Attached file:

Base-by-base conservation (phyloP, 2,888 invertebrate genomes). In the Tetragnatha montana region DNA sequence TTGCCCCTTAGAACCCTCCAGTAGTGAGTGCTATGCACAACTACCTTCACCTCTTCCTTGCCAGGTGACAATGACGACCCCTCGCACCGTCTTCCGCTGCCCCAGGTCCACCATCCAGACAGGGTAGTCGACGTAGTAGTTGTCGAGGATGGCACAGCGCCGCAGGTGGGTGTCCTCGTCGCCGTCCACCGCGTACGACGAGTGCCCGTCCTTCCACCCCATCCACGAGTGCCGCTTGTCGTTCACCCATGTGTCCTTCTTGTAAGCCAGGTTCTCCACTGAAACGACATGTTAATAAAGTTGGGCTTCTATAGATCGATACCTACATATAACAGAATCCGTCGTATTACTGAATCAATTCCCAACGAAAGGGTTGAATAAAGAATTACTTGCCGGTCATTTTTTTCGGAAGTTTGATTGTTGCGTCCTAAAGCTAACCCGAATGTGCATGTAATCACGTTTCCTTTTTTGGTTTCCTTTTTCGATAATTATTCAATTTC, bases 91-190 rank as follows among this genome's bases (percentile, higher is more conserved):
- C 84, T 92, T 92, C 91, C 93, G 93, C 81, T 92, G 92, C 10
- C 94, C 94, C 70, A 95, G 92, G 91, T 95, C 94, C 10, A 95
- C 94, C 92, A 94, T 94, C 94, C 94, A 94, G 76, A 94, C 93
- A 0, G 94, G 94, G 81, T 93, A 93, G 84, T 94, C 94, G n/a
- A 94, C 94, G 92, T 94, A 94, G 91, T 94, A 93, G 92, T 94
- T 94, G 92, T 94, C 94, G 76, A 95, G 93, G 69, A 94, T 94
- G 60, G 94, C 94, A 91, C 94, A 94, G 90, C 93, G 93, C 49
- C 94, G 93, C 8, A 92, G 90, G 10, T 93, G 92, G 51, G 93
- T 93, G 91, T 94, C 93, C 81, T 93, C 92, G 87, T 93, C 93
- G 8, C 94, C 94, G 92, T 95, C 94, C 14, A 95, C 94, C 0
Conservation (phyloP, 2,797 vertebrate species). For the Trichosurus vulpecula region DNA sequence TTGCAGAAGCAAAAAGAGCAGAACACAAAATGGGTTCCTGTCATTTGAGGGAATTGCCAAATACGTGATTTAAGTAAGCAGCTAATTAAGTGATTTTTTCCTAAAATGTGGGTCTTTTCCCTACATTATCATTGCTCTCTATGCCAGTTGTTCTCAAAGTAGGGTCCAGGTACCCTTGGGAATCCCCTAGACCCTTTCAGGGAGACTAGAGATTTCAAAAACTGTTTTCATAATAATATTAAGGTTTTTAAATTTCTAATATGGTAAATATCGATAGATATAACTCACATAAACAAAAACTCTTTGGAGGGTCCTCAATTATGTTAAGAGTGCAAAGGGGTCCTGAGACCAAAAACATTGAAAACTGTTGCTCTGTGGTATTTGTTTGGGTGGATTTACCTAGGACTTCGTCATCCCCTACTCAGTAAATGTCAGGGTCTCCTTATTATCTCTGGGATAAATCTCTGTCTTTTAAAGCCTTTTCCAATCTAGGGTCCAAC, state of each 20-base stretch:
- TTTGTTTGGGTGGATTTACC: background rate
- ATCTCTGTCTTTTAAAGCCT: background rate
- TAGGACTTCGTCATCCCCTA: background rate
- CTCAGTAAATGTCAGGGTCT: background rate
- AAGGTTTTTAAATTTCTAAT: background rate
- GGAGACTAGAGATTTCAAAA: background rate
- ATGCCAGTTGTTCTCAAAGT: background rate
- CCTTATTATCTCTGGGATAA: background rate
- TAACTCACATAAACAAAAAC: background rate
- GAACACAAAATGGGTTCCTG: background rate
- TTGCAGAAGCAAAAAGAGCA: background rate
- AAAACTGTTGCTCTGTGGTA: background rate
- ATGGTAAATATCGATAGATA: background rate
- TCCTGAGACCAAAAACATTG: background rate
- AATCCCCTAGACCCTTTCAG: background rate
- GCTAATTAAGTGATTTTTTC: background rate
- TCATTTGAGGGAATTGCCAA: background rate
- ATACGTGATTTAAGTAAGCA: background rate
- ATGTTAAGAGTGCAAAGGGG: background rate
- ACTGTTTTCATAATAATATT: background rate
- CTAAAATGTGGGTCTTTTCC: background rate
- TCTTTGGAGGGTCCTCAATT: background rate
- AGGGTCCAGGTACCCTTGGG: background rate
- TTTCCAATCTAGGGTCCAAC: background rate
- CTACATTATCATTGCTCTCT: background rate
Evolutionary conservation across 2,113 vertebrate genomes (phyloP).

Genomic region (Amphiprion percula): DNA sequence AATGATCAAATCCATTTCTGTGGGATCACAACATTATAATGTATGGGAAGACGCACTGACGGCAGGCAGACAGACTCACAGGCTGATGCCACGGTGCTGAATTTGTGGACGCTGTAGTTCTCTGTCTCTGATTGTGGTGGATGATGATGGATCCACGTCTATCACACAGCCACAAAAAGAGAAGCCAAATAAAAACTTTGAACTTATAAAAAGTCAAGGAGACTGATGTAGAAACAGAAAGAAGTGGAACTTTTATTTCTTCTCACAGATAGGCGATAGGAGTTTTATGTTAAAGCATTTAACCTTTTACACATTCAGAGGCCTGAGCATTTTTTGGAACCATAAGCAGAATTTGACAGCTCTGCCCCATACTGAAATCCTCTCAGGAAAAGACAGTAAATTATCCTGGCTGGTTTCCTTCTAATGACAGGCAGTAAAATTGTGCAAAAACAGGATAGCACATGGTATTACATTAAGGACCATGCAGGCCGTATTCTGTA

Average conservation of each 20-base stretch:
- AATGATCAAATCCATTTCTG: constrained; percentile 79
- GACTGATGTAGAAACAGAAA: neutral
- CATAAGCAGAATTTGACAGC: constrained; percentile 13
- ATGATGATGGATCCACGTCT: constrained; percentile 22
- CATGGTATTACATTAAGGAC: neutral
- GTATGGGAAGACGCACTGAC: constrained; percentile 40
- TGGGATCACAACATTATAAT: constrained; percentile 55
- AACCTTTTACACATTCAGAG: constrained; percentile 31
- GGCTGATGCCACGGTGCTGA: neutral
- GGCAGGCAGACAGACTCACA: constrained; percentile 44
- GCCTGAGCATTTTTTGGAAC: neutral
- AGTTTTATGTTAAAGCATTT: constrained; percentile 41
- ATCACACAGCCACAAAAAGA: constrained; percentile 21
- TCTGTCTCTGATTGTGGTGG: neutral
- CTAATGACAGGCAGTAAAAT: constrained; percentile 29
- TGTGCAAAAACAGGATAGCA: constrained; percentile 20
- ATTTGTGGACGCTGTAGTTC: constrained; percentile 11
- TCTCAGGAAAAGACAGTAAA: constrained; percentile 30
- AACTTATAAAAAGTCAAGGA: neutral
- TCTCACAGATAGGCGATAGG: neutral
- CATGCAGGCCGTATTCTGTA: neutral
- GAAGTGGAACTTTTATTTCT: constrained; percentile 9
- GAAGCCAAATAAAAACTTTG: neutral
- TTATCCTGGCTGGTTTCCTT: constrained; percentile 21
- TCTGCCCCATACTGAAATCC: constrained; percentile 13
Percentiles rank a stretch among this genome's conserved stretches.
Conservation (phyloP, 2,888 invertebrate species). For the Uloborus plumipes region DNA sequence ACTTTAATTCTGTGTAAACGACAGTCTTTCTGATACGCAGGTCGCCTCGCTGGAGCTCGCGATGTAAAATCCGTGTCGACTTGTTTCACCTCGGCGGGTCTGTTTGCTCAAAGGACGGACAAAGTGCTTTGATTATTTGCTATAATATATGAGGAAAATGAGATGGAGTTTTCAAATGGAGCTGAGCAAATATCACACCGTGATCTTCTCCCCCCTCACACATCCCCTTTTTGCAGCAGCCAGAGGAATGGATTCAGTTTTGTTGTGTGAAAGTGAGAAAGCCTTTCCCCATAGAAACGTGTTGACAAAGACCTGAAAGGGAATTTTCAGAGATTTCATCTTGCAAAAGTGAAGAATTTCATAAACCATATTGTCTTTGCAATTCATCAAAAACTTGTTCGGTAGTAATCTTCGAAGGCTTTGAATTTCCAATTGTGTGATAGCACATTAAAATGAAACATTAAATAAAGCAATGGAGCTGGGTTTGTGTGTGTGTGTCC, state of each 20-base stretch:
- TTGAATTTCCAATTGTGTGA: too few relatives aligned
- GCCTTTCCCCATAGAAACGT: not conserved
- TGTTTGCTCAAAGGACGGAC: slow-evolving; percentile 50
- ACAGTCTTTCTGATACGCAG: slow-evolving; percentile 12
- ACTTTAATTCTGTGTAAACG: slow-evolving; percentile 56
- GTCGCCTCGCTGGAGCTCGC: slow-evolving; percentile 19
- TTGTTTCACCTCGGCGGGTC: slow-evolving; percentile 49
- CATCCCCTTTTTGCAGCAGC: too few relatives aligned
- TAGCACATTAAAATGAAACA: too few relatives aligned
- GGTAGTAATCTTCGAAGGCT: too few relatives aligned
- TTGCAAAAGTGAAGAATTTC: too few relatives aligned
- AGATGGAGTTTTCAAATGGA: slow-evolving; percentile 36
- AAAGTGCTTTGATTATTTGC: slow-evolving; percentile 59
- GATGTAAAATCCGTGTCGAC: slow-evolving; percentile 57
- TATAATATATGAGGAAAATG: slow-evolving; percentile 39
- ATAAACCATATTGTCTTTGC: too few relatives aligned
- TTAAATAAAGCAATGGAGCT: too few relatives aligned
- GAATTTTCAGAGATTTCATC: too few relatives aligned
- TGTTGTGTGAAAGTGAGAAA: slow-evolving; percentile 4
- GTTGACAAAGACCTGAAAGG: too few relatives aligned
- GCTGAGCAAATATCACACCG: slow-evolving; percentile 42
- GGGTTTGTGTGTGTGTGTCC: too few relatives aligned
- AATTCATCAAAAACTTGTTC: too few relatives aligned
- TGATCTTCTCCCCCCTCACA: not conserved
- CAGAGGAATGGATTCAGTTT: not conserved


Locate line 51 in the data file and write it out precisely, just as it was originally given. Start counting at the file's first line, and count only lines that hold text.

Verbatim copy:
- GCCTGAGCATTTTTTGGAAC: neutral